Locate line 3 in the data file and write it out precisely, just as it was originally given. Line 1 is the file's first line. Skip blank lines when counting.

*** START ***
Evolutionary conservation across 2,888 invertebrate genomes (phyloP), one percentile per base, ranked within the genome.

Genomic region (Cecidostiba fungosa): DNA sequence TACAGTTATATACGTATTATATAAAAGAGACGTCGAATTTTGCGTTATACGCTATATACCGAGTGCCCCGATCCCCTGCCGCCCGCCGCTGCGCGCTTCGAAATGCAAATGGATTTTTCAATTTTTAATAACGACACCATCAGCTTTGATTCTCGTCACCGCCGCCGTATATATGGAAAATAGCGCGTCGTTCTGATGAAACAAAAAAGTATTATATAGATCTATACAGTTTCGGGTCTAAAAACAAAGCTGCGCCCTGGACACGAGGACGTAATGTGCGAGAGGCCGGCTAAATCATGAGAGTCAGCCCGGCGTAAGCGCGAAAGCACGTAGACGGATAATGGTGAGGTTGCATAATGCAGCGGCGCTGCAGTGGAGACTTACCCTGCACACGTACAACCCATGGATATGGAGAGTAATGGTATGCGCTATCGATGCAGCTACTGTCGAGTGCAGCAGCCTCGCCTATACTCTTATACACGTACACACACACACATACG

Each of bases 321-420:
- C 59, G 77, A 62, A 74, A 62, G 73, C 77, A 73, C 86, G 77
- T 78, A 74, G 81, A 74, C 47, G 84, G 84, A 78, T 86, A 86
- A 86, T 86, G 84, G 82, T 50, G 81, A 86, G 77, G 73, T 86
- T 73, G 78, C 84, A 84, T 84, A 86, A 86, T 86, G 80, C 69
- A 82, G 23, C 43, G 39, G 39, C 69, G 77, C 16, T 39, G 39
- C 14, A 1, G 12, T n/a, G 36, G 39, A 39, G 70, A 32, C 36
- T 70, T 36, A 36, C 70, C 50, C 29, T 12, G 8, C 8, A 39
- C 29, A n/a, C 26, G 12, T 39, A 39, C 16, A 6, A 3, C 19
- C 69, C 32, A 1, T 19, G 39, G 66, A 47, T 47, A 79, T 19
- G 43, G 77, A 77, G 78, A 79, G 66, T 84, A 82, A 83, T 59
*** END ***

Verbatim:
Each of bases 321-420: